Johnson City Schools will not hold classes today due to heavy rains Sunday which flooded the city and caused what could be a complete loss of three to five buses.
The new school year will begin only when there is a full fleet, Superintendent Richard Bales said late Monday — the day on which the first day of classes were to be held.
At least three school transit vans, which carry from 12-24 passengers, and as many as five, have been identified as total losses. Seventeen school transit vans were damaged, but the full extent of the damage has not yet been determined.
The buses were parked at the north end of the city garage.
Assistant City Manager Charlie Stahl said the city’s Motor Transport staff has been working on both school buses and Johnson City Transit vehicles to check them for safety. Transit drivers are then taking the vehicles for test runs, and a state inspector also is looking at the vehicles.
Four school transit vehicles from last year that were out of service are being repaired to use in place of those that were lost. Meanwhile, Johnson City’s mass transit and para transit have been cleared and the service will be operating today without interruption, Stahl said.
“Every department is working diligently to assess and repair damage to ensure that all services continue to run as normal or return to normal as quickly as possible,” he said.
Public Works Department crews were busy Monday handling the havoc left behind by what is believed to be about 5 inches of rain within a few hours Sunday night. That work includes a range of tasks, from removing debris from streets to barricading crumbled streets, clearing culverts and roads and repairing various parts and pieces that make up the city’s infrastructure
Crews with the city’s Parks and Recreation Department also have been working to clean up parks, particularly Kiwanis, where severe flooding occurred.
An appraiser is expected to assess the damage sometime this week.
“Our system just can’t handle a steady flow like that in such a short time,” said Phil Pindzola, Public Works Department director.
City department and division heads assessed damage to their respective properties Monday and met with Johnson City School officials later in the afternoon. Initial responses suggested it could take a couple days before a complete report is available.
Stahl said fencing at the City Services Complex and adjacent bus lot was damaged, and an embankment at the Liberty Bell Athletic Complex suffered some erosion.
All one needed do to observe the flood’s aftermath in downtown Johnson City was to drive the streets and watch as business owners mopped up, repositioned sand bags, dragged out soaking merchandise, fired up power washers and grabbed brooms and rags.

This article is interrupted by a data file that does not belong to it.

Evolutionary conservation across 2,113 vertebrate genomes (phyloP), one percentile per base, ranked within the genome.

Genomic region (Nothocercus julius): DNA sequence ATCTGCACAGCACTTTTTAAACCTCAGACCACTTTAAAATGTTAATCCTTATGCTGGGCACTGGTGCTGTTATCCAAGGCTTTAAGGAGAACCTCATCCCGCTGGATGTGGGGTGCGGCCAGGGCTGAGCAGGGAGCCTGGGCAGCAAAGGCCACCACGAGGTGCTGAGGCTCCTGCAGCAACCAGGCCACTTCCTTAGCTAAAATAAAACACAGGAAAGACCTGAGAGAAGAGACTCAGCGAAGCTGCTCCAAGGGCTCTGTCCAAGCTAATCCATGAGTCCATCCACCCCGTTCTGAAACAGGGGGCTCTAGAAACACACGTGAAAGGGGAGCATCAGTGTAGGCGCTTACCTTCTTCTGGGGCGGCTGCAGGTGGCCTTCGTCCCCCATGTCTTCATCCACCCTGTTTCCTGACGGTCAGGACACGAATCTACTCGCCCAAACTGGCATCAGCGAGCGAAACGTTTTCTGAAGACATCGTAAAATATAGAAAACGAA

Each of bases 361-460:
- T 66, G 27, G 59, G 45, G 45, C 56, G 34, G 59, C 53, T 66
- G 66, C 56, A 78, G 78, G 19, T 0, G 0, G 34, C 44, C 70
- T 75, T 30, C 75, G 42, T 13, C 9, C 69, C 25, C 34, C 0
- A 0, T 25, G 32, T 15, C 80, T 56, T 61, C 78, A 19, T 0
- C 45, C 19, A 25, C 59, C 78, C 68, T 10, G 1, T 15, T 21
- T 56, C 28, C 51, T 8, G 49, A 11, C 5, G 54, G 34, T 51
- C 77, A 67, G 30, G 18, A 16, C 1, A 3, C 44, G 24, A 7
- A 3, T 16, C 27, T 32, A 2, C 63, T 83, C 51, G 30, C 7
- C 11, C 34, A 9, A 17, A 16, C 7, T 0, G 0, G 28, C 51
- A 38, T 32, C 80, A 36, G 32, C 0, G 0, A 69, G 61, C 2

Perhaps the most visually striking evidence of the flood was just inside the city limits off Austin Springs Road on Creekside Drive which leads into an area here several body and machine shops are located. The force of the rushing water shoved cars 30-40 feet from their original positions, cramming debris into grills and soaking the vehicles up past the top of their windows.
The damage hardest to believe was the nearly 4 acres of asphalt that was lifted, cracked, smashed and redistributed in awkward positions throughout the area.
The worst damage was near Wilson Paint and Body, where one car had been pushed across the lot, ending up sitting precariously on only three wheels and about to fall into the creek.
“I was at my house (Sunday night) about a half-mile away,” he said. “My home got flooded too. The pavement was new. It was just put on. The water level was over the top of some cars, and they were turned in every direction.”
Ricky Hill, who owns the nearby Quality Body Shop, said he lucked out and that his business suffered only minor damage.
“When I came in here at about 6:30 this morning (Monday), I just could not believe it,” Hill said. “There’s probably $250,000-$300,000 worth of damage here. I’ve been here 29 years, and I’ve never seen anything like this. We were fortunate.”
One of the more precarious situations was on Quarry Road off South Roan Street where the raging water had raked away a good portion of the road. City crews were at work Monday tending to two large trees along the creek next to Sinking Creek that had given way at the roots under relentless rain and loosened soil.
A cable and phone line lay strewn across the street, and a live natural gas line wrapped in a bright yellow exterior lay bobbing in the still rushing creek. A telephone pole also succumbed to the force of the water, but it was replaced by midday.
Bales said Johnson City Schools’ parents will be updated on the situation via texts. People also can go to the school system’s website for updates at www.jcschools.org.
Classes at University School at East Tennessee State University are also canceled today.